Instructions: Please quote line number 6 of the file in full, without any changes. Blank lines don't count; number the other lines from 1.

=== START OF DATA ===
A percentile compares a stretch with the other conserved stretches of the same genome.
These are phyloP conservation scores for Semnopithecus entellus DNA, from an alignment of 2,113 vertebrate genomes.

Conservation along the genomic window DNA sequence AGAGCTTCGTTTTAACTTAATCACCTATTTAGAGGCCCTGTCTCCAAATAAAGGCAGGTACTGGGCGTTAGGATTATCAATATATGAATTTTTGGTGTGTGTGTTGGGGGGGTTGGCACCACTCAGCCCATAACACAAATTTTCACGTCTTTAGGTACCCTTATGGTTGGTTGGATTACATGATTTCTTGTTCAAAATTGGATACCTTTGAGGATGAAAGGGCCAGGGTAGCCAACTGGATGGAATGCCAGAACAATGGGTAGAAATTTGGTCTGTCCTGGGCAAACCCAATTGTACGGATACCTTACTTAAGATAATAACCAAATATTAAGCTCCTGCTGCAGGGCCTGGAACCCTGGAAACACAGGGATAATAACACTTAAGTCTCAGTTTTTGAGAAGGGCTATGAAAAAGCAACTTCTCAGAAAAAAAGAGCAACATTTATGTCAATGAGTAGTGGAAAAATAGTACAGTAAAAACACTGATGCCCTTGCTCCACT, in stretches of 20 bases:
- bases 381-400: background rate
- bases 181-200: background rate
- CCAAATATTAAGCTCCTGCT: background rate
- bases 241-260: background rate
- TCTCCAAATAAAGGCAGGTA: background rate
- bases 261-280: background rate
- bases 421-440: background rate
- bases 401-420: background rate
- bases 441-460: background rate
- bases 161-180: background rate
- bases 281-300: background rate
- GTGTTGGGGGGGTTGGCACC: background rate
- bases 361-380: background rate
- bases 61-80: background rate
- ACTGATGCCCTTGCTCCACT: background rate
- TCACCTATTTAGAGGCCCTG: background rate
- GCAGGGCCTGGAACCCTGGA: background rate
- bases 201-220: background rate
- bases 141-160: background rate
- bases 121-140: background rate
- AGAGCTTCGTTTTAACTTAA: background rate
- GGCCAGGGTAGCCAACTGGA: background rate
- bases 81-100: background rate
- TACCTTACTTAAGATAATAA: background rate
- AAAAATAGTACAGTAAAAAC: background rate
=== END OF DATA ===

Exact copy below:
- CCAAATATTAAGCTCCTGCT: background rate